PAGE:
And if they have, he thought grimly as he scribbled, I'm screwed right this second anyway.

  "Here!" he said, practically throwing the sheet of paper at Quasiman.

  The joker frowned at the sheet. A general slackening of posture, the way the hand that held the paper floated downward toward the lumpy waist, told Mark he was losing his audience again.

  "Listen," he said, hissing because he was afraid to shout, longing to grab the man by his thick biceps but uncertain what might happen if he were in contact with Quasiman when he phased out. "I gave you a list of the stuff I need. They're psychoactives, illegal as hell. Is that a problem?"

  "Problem?" A drop of drool slid over the jokers lower lip and started rappelling from his chin. He held the paper up to his face, a handsbreadth before his eyes, like a child pretending to read.

  "Psil-o-cybin," he read, picking over the syllables laboriously, as if he were trying to sort them in the palm of one hand "Di-hy-droxy-ace-tone. Complete sentences. Laws aren't a problem for somebody who ... can come. And go."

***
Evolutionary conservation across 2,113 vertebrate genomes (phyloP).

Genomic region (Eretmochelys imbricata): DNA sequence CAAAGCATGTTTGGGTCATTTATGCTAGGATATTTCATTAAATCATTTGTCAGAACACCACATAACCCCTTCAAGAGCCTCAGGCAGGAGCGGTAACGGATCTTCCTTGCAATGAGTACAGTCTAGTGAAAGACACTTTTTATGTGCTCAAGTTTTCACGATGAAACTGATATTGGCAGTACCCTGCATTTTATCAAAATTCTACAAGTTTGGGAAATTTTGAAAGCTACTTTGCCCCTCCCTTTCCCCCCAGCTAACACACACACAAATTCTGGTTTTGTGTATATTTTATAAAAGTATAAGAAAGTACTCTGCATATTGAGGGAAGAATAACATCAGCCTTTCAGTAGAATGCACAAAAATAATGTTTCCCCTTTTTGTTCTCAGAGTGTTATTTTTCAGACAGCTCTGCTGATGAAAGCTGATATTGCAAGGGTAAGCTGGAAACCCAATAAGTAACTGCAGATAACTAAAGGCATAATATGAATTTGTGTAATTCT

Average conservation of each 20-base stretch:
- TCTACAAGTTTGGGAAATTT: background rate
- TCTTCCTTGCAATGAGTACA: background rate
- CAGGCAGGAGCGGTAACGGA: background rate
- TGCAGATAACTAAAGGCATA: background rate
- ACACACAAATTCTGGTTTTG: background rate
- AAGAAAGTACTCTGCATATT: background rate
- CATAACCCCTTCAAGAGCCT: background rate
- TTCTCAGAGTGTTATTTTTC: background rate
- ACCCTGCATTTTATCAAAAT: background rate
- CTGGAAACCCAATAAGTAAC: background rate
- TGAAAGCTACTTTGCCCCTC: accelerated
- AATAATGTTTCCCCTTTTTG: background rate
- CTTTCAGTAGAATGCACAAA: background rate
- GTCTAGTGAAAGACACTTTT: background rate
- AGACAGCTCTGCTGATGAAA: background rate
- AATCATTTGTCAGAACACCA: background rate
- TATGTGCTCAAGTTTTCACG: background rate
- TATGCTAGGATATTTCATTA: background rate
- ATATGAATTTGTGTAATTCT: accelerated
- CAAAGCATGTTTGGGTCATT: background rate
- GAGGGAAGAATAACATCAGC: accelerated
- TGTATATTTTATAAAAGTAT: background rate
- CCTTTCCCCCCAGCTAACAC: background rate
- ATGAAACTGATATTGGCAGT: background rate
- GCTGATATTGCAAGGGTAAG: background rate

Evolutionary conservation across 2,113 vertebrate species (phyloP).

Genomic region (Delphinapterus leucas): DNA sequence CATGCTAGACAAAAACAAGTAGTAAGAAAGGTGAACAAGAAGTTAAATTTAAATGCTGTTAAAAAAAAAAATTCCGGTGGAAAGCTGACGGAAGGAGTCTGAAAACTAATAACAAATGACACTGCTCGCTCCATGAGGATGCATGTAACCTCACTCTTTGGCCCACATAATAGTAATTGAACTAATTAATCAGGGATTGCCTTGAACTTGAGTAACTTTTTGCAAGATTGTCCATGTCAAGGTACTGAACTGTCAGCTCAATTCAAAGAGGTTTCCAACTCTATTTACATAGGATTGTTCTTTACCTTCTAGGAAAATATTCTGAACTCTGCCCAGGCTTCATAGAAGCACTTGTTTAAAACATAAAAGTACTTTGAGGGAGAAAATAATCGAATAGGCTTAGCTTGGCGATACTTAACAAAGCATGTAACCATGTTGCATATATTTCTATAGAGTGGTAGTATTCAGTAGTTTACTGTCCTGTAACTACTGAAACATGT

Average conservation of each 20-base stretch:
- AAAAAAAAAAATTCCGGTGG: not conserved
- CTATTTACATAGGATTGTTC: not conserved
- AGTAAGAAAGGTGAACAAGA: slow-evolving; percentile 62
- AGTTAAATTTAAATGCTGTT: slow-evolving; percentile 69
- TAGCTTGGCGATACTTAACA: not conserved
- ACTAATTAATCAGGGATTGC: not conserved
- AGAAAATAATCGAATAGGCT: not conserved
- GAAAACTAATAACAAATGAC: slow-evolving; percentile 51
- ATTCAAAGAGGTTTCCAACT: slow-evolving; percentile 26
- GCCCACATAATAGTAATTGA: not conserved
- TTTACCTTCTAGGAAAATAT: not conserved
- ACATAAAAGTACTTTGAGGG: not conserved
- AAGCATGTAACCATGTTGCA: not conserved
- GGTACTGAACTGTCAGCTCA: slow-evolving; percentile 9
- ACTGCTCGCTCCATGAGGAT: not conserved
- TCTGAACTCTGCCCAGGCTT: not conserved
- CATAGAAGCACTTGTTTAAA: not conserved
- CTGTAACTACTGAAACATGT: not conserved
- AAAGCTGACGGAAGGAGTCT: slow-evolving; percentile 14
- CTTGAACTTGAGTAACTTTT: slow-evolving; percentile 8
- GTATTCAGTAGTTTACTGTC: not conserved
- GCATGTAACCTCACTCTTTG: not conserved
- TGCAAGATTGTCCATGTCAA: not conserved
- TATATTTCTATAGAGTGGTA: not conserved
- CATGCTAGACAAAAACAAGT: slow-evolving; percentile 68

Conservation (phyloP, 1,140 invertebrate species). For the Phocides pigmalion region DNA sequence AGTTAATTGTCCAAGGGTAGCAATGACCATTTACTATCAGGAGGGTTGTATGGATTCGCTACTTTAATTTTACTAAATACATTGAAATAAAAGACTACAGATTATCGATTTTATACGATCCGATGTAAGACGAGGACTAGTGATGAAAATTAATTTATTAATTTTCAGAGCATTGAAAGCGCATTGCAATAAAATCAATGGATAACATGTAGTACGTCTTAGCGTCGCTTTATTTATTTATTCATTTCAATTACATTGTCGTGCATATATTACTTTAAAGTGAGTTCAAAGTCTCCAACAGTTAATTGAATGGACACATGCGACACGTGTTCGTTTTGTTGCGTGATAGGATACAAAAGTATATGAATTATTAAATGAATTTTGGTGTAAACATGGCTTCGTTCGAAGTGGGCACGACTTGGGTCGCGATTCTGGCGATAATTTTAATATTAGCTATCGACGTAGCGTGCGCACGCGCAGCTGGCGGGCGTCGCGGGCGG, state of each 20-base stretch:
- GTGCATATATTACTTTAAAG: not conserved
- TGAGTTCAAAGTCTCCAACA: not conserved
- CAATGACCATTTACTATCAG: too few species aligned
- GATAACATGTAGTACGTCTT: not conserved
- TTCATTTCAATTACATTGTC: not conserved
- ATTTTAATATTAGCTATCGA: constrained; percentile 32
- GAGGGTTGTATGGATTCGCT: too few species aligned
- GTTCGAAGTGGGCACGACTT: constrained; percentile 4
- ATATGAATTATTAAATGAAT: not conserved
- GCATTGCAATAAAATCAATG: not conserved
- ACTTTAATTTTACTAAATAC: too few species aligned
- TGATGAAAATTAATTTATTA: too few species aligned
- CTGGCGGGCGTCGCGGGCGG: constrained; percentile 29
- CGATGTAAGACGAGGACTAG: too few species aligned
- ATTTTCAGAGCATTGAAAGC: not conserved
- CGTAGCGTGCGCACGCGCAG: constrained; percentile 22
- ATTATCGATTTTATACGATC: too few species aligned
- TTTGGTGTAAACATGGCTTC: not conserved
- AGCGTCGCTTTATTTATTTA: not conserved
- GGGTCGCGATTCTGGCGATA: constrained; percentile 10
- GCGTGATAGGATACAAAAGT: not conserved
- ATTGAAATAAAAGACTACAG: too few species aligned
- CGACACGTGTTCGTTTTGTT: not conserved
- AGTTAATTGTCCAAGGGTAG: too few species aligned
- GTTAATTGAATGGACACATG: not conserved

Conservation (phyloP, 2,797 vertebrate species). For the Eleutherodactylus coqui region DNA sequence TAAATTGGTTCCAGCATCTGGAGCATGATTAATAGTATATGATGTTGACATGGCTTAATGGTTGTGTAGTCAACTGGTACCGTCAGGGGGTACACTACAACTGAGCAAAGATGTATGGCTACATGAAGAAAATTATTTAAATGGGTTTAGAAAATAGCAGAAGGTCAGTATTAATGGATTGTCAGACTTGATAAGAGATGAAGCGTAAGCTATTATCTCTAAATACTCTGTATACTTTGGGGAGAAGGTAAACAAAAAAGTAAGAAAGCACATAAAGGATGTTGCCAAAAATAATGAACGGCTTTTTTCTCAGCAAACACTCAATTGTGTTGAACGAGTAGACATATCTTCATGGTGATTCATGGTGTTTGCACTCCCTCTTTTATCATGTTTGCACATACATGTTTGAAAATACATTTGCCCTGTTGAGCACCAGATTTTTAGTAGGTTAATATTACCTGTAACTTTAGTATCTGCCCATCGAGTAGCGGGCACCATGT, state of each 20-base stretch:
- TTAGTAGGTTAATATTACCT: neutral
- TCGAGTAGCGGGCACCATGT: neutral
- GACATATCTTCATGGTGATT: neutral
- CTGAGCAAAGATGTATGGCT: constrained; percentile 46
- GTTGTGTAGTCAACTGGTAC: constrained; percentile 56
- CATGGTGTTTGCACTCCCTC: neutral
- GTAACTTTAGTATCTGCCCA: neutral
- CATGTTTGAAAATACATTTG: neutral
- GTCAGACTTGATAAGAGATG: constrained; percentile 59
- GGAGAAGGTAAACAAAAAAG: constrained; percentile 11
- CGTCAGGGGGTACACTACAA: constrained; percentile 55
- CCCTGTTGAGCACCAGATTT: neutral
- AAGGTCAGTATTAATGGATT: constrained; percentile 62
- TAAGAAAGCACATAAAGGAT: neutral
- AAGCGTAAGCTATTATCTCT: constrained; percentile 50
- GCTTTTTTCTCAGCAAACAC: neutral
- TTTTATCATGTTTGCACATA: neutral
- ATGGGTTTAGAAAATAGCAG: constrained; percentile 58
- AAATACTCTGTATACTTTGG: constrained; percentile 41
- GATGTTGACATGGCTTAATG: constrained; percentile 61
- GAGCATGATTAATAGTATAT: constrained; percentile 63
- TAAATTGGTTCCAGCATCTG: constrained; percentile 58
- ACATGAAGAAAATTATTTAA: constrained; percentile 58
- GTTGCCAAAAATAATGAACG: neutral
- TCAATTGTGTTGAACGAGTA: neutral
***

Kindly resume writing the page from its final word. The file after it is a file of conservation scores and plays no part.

He went. Mark collapsed to his knees on the floor and beat his palms on thin orange carpet that smelled of strange Asian disinfectants.

  I don't talk to you much, God, he thought, and I don't really even believe in you. But if you're there, man - please get him back here with the drugs before I have to choose between killing my daughter and playing Martin Bormann.

  ♥ ♦ ♣ ♠

  A satellite scanning this part of the desert would see black goat-hair tents, a nomadic camp whose appearance would not have seemed unusual to the eyes of Suleyman the Magnificent. There was nothing remarkable here, only a smallish herd of goats, the jumbled stonework of an ancient well. The goats were tended by walking tents that were women in chadors, timeless, even to the water jugs on their shoulders.

  The tents sheltered bubble domes made of translucent polymer. The groans of the camels tethered outside mingled with the sighs of compressors, the chug of buried generators, the clink of lab glassware.